Snoring is often dismissed as something that’s normal for certain people.
Those who have to share a bed or room with someone who snores may not consider it “normal,” at all, as it can cause serious sleep disruption for the person who has to listen to it.
Snoring can pose significant health risks to the person doing the snoring.
It could be something that should be discussed with a doctor since it can involve the following health risks.
Below are some health problems associated with snoring;
HIGH BLOOD PRESSURE
You may wonder what in the world snoring has to do with high blood pressure, but in some cases, snoring can actually be disruptive to the sleep of the person snoring and keeping them from getting the rest they need. A constant lack of restorative sleep can have an effect on the body in many ways, one of them being higher blood pressure.
People who snore are far more likely to suffer a stroke. Sometimes snoring is an indication of a more serious sleep-related problem such as sleep apnea, which elevates the risk of stroke even further.
Snoring can cause a lack of oxygen that the body needs to maintain the proper functioning of major organs like the heart. An arrhythmia is a disruption in the normal rhythm of the heart, which can cause it to beat erratically. In many cases, an arrhythmia is not a significant risk to life, but in other cases, it can lead to permanent damage that can make life-threatening complications much more likely.
For pregnant women, snoring presents a special risk. Since the life of the unborn child is also dependent on a good supply of oxygen from the mother, any disruption in that supply, as can happen with snoring, can cause serious, even life-threatening problems. These problems can manifest in the form of birth defects or even fetal death.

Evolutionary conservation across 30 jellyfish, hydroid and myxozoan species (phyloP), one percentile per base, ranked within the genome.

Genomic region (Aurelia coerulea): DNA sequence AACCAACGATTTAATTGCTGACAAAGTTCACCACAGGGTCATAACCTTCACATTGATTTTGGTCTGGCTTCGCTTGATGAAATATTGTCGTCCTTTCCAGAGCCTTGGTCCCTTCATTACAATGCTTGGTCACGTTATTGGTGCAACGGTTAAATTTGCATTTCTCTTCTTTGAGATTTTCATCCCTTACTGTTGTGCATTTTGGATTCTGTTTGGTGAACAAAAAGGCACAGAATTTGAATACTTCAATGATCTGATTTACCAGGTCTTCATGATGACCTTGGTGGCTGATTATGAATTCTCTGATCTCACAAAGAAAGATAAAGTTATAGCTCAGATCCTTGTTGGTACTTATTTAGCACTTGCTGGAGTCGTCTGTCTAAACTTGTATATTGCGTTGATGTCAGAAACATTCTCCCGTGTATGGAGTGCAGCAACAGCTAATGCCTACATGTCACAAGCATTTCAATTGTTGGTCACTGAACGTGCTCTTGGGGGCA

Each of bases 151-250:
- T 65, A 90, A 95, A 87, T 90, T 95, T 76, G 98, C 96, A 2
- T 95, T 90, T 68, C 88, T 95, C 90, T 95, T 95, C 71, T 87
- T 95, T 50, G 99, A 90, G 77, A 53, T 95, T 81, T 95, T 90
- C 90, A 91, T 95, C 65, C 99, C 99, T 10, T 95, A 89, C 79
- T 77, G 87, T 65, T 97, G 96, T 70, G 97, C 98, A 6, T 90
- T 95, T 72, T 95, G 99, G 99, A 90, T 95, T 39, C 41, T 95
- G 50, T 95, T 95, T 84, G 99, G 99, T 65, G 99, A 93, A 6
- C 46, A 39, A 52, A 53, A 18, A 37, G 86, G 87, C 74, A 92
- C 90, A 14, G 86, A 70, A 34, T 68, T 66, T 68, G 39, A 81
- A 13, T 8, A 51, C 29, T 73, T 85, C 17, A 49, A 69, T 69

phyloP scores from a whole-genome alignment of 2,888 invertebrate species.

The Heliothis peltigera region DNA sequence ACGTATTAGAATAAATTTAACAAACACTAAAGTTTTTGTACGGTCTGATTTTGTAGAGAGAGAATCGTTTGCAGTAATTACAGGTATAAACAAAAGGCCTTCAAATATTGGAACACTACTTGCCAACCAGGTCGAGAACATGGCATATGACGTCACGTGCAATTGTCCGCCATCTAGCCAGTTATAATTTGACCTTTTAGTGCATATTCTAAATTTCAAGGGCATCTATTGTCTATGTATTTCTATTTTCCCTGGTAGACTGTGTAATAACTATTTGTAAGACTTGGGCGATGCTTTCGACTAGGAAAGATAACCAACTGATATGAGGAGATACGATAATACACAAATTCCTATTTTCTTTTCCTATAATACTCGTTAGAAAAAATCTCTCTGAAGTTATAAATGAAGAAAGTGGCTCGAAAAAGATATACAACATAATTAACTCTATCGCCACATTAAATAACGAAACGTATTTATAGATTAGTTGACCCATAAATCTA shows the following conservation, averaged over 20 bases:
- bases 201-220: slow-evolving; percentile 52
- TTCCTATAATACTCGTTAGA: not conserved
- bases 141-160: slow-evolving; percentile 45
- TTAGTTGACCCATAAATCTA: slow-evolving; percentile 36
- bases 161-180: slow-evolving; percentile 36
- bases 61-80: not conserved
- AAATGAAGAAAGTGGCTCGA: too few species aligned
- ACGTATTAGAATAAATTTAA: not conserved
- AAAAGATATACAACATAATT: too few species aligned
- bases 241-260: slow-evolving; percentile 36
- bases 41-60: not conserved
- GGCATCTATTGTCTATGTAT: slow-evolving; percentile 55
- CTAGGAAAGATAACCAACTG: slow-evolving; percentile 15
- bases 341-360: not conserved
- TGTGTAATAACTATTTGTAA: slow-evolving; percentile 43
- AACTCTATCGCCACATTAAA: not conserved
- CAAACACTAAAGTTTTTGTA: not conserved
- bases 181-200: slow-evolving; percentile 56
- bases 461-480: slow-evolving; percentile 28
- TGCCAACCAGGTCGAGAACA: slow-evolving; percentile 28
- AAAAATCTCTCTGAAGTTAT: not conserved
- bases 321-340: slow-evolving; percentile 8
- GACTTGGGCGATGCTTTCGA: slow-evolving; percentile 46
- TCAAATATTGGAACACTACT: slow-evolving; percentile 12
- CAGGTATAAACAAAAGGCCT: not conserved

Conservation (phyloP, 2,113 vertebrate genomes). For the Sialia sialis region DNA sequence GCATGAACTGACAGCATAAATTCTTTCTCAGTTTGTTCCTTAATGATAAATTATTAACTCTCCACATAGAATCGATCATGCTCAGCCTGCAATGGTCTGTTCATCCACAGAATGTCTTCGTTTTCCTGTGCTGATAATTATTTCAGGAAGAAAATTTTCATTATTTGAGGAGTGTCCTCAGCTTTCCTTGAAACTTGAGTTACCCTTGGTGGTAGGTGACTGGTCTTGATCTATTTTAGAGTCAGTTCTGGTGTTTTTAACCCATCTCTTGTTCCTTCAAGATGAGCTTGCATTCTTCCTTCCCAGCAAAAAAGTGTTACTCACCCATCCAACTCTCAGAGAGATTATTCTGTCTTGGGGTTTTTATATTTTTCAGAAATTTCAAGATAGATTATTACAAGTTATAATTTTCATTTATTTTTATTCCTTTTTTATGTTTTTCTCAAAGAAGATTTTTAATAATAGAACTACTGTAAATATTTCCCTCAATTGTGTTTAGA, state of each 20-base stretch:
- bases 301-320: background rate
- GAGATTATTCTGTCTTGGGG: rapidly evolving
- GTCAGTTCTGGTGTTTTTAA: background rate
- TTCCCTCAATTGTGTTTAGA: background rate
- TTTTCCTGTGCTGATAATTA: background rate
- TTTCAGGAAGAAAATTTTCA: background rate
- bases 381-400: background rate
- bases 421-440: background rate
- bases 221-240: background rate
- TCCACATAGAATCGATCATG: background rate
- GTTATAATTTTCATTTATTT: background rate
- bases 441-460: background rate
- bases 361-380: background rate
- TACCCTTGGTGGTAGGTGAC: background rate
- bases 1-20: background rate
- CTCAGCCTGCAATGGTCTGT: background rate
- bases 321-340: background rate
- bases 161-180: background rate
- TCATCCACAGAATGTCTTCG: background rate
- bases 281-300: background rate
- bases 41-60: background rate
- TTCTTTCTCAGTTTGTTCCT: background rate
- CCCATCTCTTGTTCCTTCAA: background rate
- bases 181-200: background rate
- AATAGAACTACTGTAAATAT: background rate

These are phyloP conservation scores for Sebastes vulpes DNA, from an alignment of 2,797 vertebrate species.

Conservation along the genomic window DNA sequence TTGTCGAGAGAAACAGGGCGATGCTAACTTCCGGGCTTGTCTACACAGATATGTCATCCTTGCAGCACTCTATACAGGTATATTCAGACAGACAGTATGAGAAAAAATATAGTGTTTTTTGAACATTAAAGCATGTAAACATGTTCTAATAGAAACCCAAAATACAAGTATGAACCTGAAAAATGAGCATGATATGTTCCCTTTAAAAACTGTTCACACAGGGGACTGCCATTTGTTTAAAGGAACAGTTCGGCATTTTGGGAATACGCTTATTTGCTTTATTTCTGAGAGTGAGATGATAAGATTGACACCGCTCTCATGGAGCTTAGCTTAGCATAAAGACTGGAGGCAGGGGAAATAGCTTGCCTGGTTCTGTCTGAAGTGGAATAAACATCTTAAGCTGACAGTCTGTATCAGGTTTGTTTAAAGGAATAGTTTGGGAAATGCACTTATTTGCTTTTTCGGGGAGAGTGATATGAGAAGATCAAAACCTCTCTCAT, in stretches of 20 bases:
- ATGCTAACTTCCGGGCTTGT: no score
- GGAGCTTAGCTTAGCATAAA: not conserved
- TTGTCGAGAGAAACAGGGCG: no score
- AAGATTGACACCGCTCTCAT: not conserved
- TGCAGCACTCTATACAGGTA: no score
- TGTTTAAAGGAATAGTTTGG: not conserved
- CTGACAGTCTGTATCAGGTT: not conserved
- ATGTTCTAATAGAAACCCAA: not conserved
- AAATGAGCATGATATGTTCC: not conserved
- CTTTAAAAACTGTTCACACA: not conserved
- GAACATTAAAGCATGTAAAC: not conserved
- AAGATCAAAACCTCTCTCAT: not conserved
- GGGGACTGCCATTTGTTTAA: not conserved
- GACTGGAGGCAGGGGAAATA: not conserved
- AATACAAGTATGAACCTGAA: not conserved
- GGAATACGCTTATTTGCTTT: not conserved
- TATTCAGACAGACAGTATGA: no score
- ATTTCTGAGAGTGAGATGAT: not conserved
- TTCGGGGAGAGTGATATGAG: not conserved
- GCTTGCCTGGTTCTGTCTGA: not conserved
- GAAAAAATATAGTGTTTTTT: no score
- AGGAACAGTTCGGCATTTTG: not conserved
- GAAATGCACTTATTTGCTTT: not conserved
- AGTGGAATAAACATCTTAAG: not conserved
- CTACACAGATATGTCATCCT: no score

What we used to know as acid reflux is now commonly referred to as GERD or gastroesophageal reflux disease. It may not sound like a terribly serious condition, but if left untreated, the acid that bubbles up from the stomach into the esophagus can lead to much more serious problems that including the erosion of tissues and even cancer.
Who would imagine that snoring has anything to do with accidents? Since snoring can result in lack of sleep, it could make focusing on important tasks like driving more difficult. People who are always tired are much more likely to be involved in accidents, and snoring is a particular danger for people who drive for a living or operate heavy machinery.
All of our body functions are highly dependent on oxygen, which is normally delivered to every cell in the body by way of the bloodstream. Snoring can disrupt the flow of oxygen into the lungs, and throughout the body. This includes the brain, which is one of the most oxygen-hungry organs in the body. The brain, when it lacks sufficient oxygen, will not function normally and could lead to conditions such as depression.
While a headache alone is not usually considered a serious health problem, snoring is a potential cause of frequent headaches. Painkillers such as aspirin and NSAIDs are often used to dull headache pain, and overuse of these medications carry very real and serious risks of their own.